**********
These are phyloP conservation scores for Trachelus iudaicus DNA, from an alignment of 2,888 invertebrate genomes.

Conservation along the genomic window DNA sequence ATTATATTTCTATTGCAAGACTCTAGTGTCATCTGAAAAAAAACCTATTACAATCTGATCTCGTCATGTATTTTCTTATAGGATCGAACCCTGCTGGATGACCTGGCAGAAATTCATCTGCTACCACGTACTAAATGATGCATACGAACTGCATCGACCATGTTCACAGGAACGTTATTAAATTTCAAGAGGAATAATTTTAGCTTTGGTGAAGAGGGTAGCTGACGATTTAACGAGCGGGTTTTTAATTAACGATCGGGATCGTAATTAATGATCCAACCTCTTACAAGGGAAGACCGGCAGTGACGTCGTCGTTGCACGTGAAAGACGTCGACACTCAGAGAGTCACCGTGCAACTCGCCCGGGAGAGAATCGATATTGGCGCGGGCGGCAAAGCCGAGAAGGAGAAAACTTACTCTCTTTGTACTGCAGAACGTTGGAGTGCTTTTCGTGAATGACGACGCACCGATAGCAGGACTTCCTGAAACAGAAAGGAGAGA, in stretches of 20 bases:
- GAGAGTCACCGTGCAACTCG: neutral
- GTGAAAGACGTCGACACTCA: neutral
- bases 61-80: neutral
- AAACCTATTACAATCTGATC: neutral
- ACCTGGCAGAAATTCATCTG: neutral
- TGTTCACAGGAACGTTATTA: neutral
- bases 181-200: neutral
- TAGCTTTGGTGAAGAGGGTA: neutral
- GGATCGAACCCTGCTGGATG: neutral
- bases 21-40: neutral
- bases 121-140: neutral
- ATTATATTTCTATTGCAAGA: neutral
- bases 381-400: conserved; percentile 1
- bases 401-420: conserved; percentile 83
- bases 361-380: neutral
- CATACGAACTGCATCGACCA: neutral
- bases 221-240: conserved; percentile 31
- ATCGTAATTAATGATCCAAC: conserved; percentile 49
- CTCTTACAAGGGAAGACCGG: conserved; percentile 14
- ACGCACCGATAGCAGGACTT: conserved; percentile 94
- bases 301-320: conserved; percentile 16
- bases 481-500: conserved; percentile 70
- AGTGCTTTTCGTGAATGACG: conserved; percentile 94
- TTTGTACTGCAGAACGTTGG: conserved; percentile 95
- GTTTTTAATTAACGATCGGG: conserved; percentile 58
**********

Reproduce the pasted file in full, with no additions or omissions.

These are phyloP conservation scores for Trachelus iudaicus DNA, from an alignment of 2,888 invertebrate genomes.

Conservation along the genomic window DNA sequence ATTATATTTCTATTGCAAGACTCTAGTGTCATCTGAAAAAAAACCTATTACAATCTGATCTCGTCATGTATTTTCTTATAGGATCGAACCCTGCTGGATGACCTGGCAGAAATTCATCTGCTACCACGTACTAAATGATGCATACGAACTGCATCGACCATGTTCACAGGAACGTTATTAAATTTCAAGAGGAATAATTTTAGCTTTGGTGAAGAGGGTAGCTGACGATTTAACGAGCGGGTTTTTAATTAACGATCGGGATCGTAATTAATGATCCAACCTCTTACAAGGGAAGACCGGCAGTGACGTCGTCGTTGCACGTGAAAGACGTCGACACTCAGAGAGTCACCGTGCAACTCGCCCGGGAGAGAATCGATATTGGCGCGGGCGGCAAAGCCGAGAAGGAGAAAACTTACTCTCTTTGTACTGCAGAACGTTGGAGTGCTTTTCGTGAATGACGACGCACCGATAGCAGGACTTCCTGAAACAGAAAGGAGAGA, in stretches of 20 bases:
- GAGAGTCACCGTGCAACTCG: neutral
- GTGAAAGACGTCGACACTCA: neutral
- bases 61-80: neutral
- AAACCTATTACAATCTGATC: neutral
- ACCTGGCAGAAATTCATCTG: neutral
- TGTTCACAGGAACGTTATTA: neutral
- bases 181-200: neutral
- TAGCTTTGGTGAAGAGGGTA: neutral
- GGATCGAACCCTGCTGGATG: neutral
- bases 21-40: neutral
- bases 121-140: neutral
- ATTATATTTCTATTGCAAGA: neutral
- bases 381-400: conserved; percentile 1
- bases 401-420: conserved; percentile 83
- bases 361-380: neutral
- CATACGAACTGCATCGACCA: neutral
- bases 221-240: conserved; percentile 31
- ATCGTAATTAATGATCCAAC: conserved; percentile 49
- CTCTTACAAGGGAAGACCGG: conserved; percentile 14
- ACGCACCGATAGCAGGACTT: conserved; percentile 94
- bases 301-320: conserved; percentile 16
- bases 481-500: conserved; percentile 70
- AGTGCTTTTCGTGAATGACG: conserved; percentile 94
- TTTGTACTGCAGAACGTTGG: conserved; percentile 95
- GTTTTTAATTAACGATCGGG: conserved; percentile 58